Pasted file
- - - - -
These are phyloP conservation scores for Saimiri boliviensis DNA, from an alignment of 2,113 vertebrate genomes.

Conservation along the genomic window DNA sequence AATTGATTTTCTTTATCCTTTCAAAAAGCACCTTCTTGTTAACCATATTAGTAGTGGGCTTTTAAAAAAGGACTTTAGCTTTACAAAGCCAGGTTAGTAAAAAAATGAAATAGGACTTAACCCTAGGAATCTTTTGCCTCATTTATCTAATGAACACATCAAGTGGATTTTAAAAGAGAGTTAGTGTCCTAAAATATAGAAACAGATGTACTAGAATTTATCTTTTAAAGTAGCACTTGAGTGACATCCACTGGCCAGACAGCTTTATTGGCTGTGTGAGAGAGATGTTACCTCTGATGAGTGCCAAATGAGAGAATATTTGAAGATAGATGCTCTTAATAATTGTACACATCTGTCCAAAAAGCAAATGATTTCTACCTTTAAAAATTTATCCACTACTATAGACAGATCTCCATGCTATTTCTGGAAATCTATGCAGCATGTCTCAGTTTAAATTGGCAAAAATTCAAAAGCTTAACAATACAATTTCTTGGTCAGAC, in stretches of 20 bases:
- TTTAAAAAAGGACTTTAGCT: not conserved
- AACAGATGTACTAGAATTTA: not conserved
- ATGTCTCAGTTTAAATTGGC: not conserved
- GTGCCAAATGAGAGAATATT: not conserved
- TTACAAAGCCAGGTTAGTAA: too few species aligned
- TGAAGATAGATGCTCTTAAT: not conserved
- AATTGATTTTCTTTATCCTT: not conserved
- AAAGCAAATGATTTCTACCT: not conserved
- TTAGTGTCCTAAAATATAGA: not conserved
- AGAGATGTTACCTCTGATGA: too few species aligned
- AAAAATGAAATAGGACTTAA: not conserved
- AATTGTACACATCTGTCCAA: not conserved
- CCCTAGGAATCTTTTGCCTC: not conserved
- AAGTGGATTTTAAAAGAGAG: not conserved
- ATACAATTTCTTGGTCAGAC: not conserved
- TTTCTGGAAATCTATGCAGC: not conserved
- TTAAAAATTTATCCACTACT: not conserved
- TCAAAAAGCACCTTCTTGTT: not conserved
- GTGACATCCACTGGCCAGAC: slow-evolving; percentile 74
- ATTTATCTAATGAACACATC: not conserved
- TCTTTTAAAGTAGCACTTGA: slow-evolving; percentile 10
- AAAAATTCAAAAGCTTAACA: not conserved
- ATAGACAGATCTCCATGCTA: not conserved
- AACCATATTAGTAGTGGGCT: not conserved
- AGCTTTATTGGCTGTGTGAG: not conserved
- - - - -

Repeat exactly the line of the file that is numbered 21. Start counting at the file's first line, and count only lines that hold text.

- GTGACATCCACTGGCCAGAC: slow-evolving; percentile 74